Lynn Ahrens and Stephen Flaherty who have addressed widely diverse parameters in their collaborations, here give us a thoroughly appealing Irish meets theater sound and deceptively uncomplicated lyrics that say what’s meant with grace, specificity, and seeming lack of compromise. Terrence McNally delivers a sensitive, telling, economic libretto. A food critic often orders the omelet to judge a restaurant or as Stephen Sondheim wrote, “Anyone can whistle…why can’t I?” These are masters of their craft.

Jim Parsons’ interpretation of Alfie is less animated than Finney or Rees, both of whom were at times pixilated with enthusiasm. I miss that. The actor is a bit one note. He rarely smiles. We get to a point of possible devastation with little change.

The production is deft, gentle and entertaining, well worth tickets.

Dialect Coach Claudia Hill-Sparks has more success with some of the cast than others. Mare Winningham is marvelous while Jim Parsons fades in and out.

Costumes by Ann Hould-Ward are entirely realistic, even bearing signs of long wear. Each ensemble personifies a character.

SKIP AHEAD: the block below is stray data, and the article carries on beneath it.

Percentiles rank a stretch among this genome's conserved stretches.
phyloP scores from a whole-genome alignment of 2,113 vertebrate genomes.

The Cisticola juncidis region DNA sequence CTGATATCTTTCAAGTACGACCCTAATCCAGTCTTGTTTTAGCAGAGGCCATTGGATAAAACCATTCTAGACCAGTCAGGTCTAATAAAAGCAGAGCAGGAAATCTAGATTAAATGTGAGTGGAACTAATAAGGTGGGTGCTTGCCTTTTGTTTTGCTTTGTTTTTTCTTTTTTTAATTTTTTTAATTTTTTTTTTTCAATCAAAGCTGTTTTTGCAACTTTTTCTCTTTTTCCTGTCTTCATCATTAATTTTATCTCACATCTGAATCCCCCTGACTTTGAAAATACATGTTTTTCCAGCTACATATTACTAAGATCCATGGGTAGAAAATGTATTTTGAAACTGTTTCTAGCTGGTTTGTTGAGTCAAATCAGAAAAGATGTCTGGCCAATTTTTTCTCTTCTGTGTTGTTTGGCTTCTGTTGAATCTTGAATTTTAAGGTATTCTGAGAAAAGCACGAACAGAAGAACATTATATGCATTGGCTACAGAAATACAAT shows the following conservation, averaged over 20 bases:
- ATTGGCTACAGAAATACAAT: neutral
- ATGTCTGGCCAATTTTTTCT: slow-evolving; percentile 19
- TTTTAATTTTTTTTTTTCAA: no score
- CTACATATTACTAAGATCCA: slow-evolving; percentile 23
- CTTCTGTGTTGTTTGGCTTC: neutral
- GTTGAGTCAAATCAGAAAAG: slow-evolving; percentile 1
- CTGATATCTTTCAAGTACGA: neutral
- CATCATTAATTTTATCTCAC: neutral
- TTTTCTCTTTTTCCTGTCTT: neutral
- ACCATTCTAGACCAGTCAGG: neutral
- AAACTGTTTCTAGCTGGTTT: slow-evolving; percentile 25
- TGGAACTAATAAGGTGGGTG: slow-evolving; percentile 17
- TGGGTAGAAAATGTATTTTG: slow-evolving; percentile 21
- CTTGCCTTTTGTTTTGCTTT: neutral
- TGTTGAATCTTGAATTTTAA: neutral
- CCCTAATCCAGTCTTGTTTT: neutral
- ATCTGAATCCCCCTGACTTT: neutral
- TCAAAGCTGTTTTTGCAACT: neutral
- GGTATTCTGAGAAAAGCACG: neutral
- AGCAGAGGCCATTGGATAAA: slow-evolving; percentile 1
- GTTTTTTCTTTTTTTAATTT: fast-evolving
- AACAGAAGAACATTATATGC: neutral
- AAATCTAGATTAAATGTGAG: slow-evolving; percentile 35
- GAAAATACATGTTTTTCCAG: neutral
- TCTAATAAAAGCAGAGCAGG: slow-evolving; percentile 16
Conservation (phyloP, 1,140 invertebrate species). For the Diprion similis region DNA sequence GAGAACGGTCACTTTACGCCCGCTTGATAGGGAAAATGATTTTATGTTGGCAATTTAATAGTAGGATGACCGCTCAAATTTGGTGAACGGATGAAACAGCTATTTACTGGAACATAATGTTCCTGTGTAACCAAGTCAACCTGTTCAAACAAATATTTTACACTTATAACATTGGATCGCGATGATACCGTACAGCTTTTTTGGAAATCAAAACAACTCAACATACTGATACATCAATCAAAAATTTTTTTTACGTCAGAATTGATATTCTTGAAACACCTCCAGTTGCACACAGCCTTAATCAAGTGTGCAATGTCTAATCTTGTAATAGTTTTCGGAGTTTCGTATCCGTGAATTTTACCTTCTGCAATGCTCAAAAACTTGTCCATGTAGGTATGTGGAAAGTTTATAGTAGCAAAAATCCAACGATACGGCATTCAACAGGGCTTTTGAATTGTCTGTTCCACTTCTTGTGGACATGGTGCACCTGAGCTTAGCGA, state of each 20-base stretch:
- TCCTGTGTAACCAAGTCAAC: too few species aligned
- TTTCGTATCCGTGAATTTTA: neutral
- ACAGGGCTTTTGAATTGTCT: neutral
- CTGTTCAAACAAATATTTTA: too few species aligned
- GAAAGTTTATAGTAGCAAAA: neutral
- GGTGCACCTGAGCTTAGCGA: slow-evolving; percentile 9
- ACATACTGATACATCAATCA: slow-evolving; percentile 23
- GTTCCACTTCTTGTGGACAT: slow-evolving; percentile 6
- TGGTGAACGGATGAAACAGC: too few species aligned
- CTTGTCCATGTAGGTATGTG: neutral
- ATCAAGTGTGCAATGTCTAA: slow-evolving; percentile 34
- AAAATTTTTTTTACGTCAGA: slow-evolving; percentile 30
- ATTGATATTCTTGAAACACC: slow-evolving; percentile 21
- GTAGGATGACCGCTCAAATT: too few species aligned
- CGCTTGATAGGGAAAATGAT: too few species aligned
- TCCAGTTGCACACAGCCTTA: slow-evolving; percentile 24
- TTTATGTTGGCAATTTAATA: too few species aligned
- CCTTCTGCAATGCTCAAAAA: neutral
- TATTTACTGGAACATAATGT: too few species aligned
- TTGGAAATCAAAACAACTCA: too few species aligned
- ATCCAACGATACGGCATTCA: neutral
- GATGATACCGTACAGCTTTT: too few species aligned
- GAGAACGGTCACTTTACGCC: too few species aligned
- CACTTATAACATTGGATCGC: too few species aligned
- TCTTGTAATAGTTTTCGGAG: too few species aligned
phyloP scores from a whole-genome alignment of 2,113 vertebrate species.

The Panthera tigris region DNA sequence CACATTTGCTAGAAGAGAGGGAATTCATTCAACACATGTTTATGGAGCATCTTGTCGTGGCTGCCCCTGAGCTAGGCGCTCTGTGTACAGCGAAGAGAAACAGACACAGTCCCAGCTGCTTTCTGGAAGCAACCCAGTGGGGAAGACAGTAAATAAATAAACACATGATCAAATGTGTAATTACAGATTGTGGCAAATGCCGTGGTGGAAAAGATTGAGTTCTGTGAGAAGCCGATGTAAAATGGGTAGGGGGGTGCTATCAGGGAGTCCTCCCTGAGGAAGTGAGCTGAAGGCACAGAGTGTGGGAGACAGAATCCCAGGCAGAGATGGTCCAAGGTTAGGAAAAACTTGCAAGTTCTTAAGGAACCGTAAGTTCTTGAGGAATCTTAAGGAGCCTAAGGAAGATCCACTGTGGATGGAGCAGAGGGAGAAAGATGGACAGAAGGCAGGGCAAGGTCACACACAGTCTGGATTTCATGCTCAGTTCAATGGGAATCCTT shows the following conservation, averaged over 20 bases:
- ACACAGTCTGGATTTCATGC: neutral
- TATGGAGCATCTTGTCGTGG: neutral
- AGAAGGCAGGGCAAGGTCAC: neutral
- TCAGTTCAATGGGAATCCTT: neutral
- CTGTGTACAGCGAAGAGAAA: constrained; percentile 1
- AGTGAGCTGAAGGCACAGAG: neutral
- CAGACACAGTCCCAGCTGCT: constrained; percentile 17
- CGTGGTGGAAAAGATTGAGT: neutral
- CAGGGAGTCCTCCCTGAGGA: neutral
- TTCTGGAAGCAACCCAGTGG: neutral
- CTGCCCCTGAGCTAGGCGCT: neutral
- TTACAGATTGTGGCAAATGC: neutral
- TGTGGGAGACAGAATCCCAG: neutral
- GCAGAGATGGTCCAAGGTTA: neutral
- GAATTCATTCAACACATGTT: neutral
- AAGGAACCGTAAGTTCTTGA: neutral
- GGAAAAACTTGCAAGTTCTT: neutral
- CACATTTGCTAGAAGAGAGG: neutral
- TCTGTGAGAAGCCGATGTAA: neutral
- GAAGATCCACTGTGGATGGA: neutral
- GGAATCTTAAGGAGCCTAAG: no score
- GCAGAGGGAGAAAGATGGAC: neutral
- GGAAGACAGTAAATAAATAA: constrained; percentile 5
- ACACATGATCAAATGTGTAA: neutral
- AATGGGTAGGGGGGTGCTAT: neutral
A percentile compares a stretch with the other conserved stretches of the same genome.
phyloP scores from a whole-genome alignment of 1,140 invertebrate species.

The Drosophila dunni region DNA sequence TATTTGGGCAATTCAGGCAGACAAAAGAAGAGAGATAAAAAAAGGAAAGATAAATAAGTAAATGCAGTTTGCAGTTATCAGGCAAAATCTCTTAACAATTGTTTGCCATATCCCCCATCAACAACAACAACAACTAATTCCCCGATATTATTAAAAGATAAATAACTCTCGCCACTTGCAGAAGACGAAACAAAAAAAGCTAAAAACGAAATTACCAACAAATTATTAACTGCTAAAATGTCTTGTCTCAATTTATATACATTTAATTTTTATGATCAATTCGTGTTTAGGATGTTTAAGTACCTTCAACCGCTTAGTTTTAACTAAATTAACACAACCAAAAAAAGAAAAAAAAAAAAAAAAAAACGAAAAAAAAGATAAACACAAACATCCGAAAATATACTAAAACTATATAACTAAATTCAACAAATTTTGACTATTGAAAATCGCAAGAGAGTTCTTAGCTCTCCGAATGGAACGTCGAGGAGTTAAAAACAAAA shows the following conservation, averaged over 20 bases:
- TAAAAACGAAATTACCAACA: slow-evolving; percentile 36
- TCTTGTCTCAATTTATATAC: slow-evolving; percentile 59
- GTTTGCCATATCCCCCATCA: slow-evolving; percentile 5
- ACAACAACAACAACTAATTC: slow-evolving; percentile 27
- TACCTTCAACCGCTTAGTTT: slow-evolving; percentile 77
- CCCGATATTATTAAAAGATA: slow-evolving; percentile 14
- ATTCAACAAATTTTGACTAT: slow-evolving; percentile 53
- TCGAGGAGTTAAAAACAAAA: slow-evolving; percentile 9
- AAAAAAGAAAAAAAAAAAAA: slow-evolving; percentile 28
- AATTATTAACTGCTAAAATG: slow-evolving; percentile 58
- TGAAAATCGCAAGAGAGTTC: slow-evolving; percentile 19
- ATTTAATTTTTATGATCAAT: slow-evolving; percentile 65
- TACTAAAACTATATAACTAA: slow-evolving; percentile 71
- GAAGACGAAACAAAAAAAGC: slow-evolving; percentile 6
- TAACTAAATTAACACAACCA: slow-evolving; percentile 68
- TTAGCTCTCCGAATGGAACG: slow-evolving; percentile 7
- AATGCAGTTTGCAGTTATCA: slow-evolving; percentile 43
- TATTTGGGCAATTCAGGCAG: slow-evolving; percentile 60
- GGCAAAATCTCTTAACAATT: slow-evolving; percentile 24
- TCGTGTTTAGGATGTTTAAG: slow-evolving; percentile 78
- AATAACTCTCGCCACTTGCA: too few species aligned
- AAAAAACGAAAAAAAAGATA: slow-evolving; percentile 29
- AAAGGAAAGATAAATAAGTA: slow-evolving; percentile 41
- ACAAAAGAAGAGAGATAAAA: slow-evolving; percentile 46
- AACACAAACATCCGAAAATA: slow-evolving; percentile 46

Orchestrations by Bruce Coughlin handled by music director Caleb Hoyer are top flight utilizing a small number of evocative instruments to best advantage. “The Streets of Dublin” is memorable. Sun Hee Kil’s sound design is pristine.

Commendation to The Telsey Office Casting for a symbiotic, talented cast who bear a wonderful assortment of faces.

Photos by Julieta Cervantes

Classic Stage Company presents
A Man of No Importance
Based on the film A Man of No Importance produced by Little Bird
Book -Terrence McNally
Music – Stephen Flaherty

Lyrics – Lynn Ahrens
Directed and Designed by John Doyle

Through December 13, 2022
Classic Stage Company
136 east 13th Street 

About Alix Cohen (1755 Articles)
Alix Cohen is the recipient of ten New York Press Club Awards for work published on this venue. Her writing history began with poetry, segued into lyrics and took a commercial detour while holding executive positions in product development, merchandising, and design. A cultural sponge, she now turns her diverse personal and professional background to authoring pieces about culture/the arts with particular interest in artists/performers and entrepreneurs. Theater, music, art/design are lifelong areas of study and passion. She is a voting member of Drama Desk and Drama League. Alix’s professional experience in women’s fashion fuels writing in that area. Besides Woman Around Town, the journalist writes for Cabaret Scenes, Broadway World, TheaterLife, and Theater Pizzazz. Additional pieces have been published by The New York Post, The National Observer’s Playground Magazine, Pasadena Magazine, Times Square Chronicles, and ifashionnetwork. She lives in Manhattan. Of course.